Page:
2023 K2 Mindbender 99Ti W Review
This wider all-mountain ski can cut through crud and carve up groomers
This article was first published by SkiMag.com.
The Scores (out of 10)
- Overall Score: 6.74/10
- Rank: #9
- Versatility: 6.33
- Crud Performance: 7.17
- Flotation: 7.33
- Playfulness: 6
- Responsiveness: 5.83
- Quickness: 7.67
- Hard-Snow Integrity: 5.67
- Stability at Speed: 5.67
- Forgiveness: 6.17
- Price: $900
- Lengths: 154, 160, 166, 172
- Dimensions: 134-99-120
- Radius: 15.4m (166cm)
- Weight: 1,750 g (170cm)
- Level: Intermediate to Expert
In a Nutshell
- Pros: Quickness (#3), Crud Performance (#8)
- Cons: Hard Snow Integrity, Stability at Speed
If you’re wondering what happened to the Mindbender 99Ti Alliance—this is it (K2 dropped the “Alliance” in this year’s iteration in place of the “W”). In comparison to last year, this ski once again scored high in quickness, but lower in hard snow integrity and stability at speed than previous iterations.
These results are interesting, considering K2 tweaked the construction of the historically-playful Mindbender series with a new Y-shaped titanal structure in an effort to redistribute weight to make them more stable. Essentially, the titinal runs in a single strip from edge-to-edge towards the center of the ski, but splits into two prongs towards the tip. It continues in a single strip towards the tails, but narrows out.
Perhaps the effort to add stability with their new titinal construction was negated by the changes they made to the rocker: K2 deepened the rocker in the tail to help ease releasing out of a turn. The shape pretty much remained the same, besides slightly more tapering in the tips and tails.
Testers definitely felt the difference in the added rocker, appreciating how maneuverable the 99Ti W’s felt popping around the bumps. Across the board, testers agreed these sticks were better when slashing through softer snow or snaking through the glades and bumps. Two former U.S. Ski Team racers said the ski was less predictable on the hardpack than others in the category, and felt like it lost some power in comparison to the traditionally-structured titanal from previous seasons. “Groomed and hard snow integrity aren’t what they used to be on these, said one tester. “[It’s] more freeride and slarvy, less carving-oriented.”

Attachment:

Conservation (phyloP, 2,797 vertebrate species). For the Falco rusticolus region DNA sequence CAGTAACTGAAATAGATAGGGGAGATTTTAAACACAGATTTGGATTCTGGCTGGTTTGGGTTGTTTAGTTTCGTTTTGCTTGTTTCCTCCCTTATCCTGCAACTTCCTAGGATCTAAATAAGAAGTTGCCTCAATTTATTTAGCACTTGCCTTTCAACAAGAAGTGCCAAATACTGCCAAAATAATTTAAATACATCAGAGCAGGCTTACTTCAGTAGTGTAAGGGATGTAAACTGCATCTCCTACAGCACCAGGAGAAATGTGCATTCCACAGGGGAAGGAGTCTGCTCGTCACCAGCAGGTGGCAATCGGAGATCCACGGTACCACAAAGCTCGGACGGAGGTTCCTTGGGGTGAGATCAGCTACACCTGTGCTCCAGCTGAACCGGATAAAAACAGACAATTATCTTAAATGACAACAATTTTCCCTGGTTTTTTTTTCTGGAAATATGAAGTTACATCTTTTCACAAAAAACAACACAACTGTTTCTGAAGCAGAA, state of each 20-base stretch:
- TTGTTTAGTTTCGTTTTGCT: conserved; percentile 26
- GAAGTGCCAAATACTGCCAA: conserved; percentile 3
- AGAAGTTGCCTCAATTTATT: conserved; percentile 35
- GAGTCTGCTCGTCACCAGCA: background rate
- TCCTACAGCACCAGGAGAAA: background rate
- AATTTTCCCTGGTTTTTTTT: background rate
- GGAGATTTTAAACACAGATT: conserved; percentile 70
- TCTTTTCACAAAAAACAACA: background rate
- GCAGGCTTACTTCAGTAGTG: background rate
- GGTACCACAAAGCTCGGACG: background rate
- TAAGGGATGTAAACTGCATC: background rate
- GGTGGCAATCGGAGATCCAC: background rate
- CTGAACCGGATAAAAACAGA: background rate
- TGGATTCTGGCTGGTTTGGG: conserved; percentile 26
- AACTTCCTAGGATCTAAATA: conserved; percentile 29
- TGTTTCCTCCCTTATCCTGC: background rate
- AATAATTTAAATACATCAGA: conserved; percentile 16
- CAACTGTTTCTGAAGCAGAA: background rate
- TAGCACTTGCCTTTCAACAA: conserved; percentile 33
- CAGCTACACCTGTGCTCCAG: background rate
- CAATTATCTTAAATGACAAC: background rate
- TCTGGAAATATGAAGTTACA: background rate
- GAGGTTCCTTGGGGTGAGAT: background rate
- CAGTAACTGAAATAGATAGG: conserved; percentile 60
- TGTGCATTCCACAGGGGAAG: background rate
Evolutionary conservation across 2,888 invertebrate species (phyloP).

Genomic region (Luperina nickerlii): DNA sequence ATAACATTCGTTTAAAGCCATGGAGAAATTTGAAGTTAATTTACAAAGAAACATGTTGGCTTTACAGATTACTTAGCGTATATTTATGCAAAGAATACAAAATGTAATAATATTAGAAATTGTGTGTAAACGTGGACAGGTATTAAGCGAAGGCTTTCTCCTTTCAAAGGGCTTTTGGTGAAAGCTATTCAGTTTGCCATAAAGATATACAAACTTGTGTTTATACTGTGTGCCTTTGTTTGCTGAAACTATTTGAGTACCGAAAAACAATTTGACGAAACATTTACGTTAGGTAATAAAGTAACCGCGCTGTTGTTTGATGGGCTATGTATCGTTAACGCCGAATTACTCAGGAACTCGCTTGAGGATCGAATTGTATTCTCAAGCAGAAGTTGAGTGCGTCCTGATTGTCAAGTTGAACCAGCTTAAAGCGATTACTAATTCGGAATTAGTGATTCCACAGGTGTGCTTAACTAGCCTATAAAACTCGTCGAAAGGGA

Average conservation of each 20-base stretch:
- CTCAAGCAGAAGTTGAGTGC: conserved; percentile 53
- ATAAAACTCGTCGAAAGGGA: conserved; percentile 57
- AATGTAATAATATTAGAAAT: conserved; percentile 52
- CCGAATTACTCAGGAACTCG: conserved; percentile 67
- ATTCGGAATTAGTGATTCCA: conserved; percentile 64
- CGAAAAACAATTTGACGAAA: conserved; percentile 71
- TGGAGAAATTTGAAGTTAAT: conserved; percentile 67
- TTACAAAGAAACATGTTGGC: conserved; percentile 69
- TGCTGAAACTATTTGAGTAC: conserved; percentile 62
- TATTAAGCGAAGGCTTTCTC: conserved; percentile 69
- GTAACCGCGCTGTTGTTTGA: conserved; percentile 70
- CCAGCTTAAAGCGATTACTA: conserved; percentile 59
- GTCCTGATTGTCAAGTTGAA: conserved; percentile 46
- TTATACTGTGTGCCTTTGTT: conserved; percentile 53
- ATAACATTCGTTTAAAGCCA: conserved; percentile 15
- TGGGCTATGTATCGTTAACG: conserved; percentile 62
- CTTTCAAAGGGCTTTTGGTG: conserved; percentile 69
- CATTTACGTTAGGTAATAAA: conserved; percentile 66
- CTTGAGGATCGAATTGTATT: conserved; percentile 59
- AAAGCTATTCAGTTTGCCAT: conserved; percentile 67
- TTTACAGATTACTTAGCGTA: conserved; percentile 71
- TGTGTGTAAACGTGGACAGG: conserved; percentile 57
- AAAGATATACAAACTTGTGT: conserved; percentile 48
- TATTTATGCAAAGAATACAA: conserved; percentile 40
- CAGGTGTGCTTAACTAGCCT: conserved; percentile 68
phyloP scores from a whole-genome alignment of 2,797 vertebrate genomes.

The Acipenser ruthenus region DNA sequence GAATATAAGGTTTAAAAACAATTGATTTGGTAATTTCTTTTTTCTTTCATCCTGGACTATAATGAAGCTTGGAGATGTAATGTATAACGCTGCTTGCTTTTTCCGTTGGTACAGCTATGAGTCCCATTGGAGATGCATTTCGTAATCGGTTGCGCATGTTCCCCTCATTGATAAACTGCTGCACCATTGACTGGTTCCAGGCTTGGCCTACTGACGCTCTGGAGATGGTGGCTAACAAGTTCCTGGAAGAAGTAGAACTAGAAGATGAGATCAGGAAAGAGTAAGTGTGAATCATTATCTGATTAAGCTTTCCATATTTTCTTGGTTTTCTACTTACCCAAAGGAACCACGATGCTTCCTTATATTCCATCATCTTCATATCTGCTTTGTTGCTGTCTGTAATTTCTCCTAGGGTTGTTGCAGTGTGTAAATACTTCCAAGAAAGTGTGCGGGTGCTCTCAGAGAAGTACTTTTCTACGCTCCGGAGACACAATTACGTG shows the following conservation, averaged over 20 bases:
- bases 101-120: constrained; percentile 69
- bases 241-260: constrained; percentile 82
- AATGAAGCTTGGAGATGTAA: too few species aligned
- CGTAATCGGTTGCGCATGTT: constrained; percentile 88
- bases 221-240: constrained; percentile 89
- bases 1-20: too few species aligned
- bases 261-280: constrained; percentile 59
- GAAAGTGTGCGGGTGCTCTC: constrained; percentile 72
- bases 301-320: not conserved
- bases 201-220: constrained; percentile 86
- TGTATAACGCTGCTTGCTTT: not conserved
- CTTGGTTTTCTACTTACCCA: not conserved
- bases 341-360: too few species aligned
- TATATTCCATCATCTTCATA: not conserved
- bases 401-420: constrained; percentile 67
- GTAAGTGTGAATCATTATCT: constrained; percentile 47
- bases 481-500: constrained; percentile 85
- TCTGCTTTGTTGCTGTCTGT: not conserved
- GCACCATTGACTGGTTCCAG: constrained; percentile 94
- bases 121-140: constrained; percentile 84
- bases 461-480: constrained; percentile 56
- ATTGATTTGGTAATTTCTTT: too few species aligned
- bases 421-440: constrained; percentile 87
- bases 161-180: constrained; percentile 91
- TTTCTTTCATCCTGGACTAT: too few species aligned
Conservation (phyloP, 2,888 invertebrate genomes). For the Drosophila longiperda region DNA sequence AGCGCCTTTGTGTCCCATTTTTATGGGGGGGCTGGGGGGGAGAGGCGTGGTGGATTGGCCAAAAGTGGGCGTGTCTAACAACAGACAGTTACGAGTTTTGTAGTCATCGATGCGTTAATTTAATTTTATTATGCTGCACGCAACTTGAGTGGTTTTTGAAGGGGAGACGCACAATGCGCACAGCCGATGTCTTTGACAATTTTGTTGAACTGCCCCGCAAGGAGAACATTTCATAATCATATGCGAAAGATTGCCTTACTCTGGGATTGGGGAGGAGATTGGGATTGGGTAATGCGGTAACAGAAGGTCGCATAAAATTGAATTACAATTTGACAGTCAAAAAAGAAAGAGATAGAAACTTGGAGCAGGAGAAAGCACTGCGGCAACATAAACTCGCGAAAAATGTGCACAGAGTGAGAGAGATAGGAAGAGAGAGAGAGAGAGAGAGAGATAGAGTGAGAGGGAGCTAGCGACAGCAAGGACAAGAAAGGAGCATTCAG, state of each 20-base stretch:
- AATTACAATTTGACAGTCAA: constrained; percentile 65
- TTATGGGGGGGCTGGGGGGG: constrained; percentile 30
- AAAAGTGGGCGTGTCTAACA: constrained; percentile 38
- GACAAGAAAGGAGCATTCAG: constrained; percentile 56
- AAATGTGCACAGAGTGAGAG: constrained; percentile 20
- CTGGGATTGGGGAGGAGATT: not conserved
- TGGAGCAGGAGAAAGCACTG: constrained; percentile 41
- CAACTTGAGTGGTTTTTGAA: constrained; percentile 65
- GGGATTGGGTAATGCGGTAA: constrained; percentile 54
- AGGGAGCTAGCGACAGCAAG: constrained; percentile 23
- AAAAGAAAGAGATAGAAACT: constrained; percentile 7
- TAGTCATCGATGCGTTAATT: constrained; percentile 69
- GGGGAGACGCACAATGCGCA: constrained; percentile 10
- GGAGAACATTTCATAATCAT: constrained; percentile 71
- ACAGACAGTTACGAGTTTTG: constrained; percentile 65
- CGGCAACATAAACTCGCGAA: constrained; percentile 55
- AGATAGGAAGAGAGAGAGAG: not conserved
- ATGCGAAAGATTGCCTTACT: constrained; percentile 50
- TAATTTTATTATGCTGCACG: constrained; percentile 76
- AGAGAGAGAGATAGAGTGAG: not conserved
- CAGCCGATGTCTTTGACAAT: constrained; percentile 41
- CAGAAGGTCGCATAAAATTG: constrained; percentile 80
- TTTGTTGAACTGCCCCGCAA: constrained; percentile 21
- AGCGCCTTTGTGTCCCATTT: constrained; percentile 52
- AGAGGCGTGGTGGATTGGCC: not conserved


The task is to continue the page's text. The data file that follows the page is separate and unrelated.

The core of the 99Ti W (which has the same construction as its unisex counterpart, as do all of the women’s skis in the Mindbender line), consists of Aspen Veneer strips, which saves weight in comparison to Maple or Ash cores. The ski still trends on the heavier side next to the rest of the skis in the all-mountain wide women’s category though, but testers didn’t think it was too heavy or burly for beginner or intermediate skiers.
Our less-aggressive testers were surprised at how well the 99 Ti W transitioned out of turns and held up in the crud, which we can likely attribute to its deeper rocker in the tails. “This is a good ski for a beginner looking to level up and ski deeper snow and more variable terrain. It’s not too much ski to control,” said Ski editor in chief Sierra Shafer.
Overall, this ski would be a solid option for beginners to intermediates who ski more off-piste than on, and want to feel balanced in choppier snow. However, for the skier who’s more often on firmer snow and likes to carve arcing GS turns, we’d suggest opting for something damper like the Volkl Secret.
Kelly Klein is an associate gear editor specializing in skis and bikes. She lives in Bozeman, Montana.